Boulder Dash II (Monolith) Review | Computer Gamer - Everygamegoing

Computer Gamer

Boulder Dash II
By First Star
Commodore 64

Published in Computer Gamer #3

Boulder Dash II

Boulder Dash II, which is subtitled Rockford's Revenge, is the sequel to the hugely popular Boulder Dash which was one of the best games of 1984.

The game chronicled the attempts of the game's hero, Rockford, to dig for diamonds while avoiding falling boulders, amoebas and deadly fireflies. Most of Rockford's problems stemmed from the fact that when the earth surrounding a boulder was dug away, that rock would fall and if Rockford was still under it then a life would be lost. However, boulders had to be moved to get at the diamonds and so each of the game's sixteen screens posed a different logic problem which then had to be solved with a joystick. Some screens were confounded by deadly fireflies, growing amoebas and butterflies that while death to touch turned into diamonds when crushed by a boulder.

Boulder Dash II includes all of the old features and a few new ones that will give even experienced Rockfords a run for their money.

The first difference between the two games that springs to mind is the increase in time that you have to complete each screen. This is on average four minutes which is a lot more than the 100 seconds allowed in Boulder Dash. This is because the screens are even more involved and pose more difficult problems.

These include a screen where you are literally showered in boulders and diamonds and another which contains only one boulder. Unfortunately, there is a horde of fireflies on your tail from the start so any wrong turn will be your last.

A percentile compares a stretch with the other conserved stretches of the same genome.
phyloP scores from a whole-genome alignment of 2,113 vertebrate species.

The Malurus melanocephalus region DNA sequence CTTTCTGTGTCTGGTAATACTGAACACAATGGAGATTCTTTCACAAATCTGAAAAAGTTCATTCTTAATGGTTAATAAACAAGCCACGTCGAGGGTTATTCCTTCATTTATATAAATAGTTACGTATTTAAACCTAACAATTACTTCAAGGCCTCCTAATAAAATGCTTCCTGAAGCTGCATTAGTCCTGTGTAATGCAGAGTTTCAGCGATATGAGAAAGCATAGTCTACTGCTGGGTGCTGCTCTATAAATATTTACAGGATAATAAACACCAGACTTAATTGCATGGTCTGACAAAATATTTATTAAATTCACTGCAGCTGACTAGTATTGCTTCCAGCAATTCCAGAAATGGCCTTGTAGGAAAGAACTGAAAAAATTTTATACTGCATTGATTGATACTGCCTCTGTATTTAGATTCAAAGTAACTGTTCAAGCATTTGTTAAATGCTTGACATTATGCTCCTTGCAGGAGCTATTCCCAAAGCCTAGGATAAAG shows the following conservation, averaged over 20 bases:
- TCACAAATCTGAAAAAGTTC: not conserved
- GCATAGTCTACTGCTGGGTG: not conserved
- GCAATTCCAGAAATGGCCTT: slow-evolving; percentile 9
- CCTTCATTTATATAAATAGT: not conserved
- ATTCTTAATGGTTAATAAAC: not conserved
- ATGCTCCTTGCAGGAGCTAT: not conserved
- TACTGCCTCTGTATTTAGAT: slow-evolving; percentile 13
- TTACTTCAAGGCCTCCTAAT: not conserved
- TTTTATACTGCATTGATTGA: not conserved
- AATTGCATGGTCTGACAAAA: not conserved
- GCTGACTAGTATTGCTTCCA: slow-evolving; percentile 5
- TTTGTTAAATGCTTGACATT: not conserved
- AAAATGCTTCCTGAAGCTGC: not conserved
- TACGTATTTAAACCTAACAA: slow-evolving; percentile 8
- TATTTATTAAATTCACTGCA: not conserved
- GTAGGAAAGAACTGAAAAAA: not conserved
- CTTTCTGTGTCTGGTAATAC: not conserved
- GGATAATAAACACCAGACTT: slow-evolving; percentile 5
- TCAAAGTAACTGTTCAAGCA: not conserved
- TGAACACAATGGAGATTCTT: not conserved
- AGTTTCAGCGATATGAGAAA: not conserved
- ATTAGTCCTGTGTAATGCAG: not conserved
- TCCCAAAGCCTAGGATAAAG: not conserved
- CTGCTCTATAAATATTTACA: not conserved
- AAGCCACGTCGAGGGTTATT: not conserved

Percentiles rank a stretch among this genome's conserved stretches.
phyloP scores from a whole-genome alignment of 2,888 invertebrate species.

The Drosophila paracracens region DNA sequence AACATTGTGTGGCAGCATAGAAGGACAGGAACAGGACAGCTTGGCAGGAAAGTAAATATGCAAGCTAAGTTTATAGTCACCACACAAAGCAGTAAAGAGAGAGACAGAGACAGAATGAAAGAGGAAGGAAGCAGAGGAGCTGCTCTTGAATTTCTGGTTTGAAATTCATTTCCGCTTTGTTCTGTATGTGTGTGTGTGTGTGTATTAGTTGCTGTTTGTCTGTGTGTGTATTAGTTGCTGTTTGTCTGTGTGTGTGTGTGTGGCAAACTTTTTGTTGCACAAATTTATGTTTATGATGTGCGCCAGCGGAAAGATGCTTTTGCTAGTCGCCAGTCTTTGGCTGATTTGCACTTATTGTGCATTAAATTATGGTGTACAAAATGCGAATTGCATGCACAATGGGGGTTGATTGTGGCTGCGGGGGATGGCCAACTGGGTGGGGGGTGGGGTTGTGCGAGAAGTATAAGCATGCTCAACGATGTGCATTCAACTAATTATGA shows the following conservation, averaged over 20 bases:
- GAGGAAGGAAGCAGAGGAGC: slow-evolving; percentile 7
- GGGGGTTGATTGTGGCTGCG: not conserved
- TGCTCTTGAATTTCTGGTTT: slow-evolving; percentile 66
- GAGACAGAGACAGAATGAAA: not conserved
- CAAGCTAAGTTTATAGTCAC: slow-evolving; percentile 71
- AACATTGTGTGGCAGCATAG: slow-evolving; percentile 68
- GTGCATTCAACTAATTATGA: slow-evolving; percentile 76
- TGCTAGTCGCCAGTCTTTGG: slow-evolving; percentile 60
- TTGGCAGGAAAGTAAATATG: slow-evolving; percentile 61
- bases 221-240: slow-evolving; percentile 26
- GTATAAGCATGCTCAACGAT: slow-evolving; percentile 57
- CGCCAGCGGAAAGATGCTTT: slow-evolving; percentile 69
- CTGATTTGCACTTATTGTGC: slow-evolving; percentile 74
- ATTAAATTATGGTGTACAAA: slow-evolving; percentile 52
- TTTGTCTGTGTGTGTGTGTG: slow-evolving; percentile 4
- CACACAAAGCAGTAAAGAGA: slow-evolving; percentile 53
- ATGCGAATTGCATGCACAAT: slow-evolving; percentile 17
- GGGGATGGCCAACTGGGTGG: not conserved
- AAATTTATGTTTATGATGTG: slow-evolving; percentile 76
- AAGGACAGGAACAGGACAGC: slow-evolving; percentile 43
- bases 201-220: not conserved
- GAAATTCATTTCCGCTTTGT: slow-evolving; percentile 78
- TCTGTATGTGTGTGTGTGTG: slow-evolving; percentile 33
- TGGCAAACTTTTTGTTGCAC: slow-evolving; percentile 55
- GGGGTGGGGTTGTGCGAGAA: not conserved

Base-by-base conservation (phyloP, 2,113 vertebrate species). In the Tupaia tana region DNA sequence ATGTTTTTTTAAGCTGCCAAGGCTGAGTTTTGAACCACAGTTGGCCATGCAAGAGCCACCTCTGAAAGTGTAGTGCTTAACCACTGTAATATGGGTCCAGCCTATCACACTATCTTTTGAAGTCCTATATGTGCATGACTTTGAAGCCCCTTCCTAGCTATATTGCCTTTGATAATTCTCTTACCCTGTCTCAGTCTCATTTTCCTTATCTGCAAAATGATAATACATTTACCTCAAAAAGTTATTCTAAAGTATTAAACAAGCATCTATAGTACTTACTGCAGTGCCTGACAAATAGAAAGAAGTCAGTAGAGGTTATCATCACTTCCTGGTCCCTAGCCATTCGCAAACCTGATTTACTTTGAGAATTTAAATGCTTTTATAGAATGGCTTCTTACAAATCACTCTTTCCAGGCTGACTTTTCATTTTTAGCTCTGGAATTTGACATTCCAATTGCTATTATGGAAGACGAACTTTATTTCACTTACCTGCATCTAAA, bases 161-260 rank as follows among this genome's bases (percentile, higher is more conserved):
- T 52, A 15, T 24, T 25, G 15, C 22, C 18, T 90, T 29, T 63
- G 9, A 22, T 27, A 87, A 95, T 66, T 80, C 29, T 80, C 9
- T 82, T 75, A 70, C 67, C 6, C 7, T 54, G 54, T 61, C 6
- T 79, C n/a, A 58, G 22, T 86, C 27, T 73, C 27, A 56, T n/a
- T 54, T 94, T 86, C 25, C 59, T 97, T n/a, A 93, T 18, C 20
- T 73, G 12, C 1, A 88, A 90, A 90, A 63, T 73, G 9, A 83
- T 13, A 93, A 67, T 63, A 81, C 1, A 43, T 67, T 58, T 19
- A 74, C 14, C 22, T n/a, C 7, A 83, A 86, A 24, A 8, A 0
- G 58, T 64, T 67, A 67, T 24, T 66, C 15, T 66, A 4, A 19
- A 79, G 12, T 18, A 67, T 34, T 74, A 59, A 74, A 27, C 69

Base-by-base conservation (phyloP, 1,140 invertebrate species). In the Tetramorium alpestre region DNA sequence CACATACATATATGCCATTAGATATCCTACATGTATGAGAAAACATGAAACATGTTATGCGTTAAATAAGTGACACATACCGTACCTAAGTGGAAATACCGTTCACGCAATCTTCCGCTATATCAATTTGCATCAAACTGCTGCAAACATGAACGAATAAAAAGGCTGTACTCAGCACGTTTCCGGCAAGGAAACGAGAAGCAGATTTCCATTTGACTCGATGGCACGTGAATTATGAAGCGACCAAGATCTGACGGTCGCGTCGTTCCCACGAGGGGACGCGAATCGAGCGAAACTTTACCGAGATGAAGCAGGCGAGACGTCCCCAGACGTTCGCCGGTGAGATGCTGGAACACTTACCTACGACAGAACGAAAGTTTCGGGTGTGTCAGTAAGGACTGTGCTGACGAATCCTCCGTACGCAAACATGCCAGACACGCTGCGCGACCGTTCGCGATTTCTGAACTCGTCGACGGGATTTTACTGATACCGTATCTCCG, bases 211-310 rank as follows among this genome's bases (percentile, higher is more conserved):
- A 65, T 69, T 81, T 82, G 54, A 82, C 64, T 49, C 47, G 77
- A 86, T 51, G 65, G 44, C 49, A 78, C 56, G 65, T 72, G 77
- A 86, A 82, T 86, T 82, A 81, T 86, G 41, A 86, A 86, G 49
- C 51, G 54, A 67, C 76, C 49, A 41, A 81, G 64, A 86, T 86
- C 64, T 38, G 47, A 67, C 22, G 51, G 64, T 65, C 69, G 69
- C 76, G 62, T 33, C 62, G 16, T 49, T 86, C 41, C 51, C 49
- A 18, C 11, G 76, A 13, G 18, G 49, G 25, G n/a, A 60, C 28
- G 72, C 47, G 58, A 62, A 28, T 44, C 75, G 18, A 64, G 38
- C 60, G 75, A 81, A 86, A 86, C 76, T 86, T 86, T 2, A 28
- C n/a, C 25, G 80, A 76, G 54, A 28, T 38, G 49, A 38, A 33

There are also some new features including a watery style barrier on which objects will settle for a few seconds before sinking out of your reach. A particularly intriguing feature is an expanding wall that grows as the surrounding earth is dug around it which will surely catch unsuspecting Rockfords.

As with the original Boulder Dash, the secret of success lies in knowing your enemy. Particularly useful is the knowledge that fireflies will always turn to the left (at a junction) where butterflies will always turn right. However, in a panic situation it is often difficult to remember which is left and which is right and then you have to manoeuvre in the right direction.

As a bonus, Monolith have included both versions on the same cassette so that new players can practise on the earlier, easier version, before tackling this one.

The original Boulder Dash was one of my favourite games of 1984. Boulder Dash II is even better. Perhaps in time we will see Boulder Dash III and IV. As far as I'm concerned, Rockford will run and run.

Tony Hetheringon

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